The good Balsamic Vinegar comes from Modena (home of Ferrari, Maserati, and Lamborghini), where they have been making it for a thousand years. I have some days when I hunger for some Balsamic.
It's called "balsamic" because it was thought to be a good balsam, or balm, for pain and disease. Our North American Balsam Fir was thought to be good for diseases too, hence its name. The Romans viewed vinegar as a balm and a medicine - hence the Roman soldier kindly offering Jesus vinegar on the cross.
They make it from boiled-down Trebbiano grape juice. Balsamic Vinegar is not a wine vinegar.
The aging process seems to be key. As the volume shrinks over time and the vinegar becomes more syrupy, it is moved into smaller and smaller wood casks made of different woods until ready. Juniper is the final cask. 15 and 25 year-old Italian Balsamic Vinegars are readily available, and there are 100 year-old ones. The 15 year-old one in the photo is $70/bottle. Unlike a bottle of wine of that price, however, you only have to use a few drops at a time.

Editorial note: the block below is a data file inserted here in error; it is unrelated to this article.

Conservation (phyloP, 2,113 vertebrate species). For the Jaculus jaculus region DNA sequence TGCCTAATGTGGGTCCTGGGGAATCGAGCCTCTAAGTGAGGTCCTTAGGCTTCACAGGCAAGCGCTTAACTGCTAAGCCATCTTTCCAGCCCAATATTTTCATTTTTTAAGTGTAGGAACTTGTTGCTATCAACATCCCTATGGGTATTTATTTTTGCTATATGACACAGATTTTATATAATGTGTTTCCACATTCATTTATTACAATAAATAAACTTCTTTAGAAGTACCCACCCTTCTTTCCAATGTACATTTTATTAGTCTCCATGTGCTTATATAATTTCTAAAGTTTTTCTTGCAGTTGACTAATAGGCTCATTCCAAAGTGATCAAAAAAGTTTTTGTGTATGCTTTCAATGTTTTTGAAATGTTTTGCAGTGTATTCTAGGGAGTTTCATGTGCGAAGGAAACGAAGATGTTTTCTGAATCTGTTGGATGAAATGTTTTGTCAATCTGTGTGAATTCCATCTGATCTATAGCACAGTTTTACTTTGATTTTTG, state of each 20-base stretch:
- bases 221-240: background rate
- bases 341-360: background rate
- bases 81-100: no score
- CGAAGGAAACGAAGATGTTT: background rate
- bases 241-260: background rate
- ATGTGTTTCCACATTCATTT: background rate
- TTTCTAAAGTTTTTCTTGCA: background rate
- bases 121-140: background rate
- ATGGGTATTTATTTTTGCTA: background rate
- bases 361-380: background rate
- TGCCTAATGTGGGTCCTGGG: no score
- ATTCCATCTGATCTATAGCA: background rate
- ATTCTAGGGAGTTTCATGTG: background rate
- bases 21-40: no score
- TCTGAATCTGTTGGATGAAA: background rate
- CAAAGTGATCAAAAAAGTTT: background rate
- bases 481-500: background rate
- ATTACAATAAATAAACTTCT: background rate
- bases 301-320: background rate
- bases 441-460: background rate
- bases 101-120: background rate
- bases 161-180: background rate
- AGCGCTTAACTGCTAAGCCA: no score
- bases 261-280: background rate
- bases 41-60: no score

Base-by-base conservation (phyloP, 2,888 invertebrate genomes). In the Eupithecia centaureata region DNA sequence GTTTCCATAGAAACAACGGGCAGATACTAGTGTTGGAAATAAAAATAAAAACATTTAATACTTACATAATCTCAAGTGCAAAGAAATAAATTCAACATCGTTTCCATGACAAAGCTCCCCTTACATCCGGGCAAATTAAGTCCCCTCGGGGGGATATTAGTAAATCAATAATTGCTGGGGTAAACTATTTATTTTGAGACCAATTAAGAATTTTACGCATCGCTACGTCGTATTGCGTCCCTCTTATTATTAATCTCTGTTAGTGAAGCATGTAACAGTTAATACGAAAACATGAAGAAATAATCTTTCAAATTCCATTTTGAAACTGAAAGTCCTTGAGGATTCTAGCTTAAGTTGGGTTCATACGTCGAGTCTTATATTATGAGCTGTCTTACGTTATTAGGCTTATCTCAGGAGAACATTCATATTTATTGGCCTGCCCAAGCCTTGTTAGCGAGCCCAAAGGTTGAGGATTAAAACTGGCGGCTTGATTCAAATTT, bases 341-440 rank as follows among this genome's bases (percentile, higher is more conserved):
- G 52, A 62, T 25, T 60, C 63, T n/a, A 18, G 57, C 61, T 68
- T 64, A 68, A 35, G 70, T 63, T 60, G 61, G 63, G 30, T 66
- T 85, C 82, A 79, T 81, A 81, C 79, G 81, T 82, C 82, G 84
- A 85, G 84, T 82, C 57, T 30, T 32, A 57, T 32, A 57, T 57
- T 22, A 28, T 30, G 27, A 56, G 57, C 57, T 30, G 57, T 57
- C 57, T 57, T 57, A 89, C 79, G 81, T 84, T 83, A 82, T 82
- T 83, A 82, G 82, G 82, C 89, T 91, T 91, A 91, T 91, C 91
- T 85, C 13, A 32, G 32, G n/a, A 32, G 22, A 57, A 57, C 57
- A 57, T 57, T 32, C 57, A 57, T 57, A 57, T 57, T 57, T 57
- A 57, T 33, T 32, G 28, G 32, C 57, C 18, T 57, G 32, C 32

Northern Italians would never touch our supermarket stuff, nor would any really good American restaurant. However, the available quality is getting better and better.
The old story Marcella Hazan relates is about the old Northern Italian guy who ran down to the cellar when the Americans began bombing. Then he remembered, and ran up to the room where his precious small casks of very old Balsamic were stored and rushed them down to the cellar. Then he realized that he had forgotten one more thing: His wife.
Ever tried a good Balsamic on strawberries? It's a classic Italian dessert. It's equally good on fresh fig halves with a touch of honey or sugar. Just make sure you use the good stuff.
Posted by Bird Dog in Food and Drink, Our Essays at 14:42
Tuesday, October 30, 2012
I ran across this post on a blog called Maggie's Farm. I found it so interesting I'm copying it here. Hope you enjoy it as much as I did.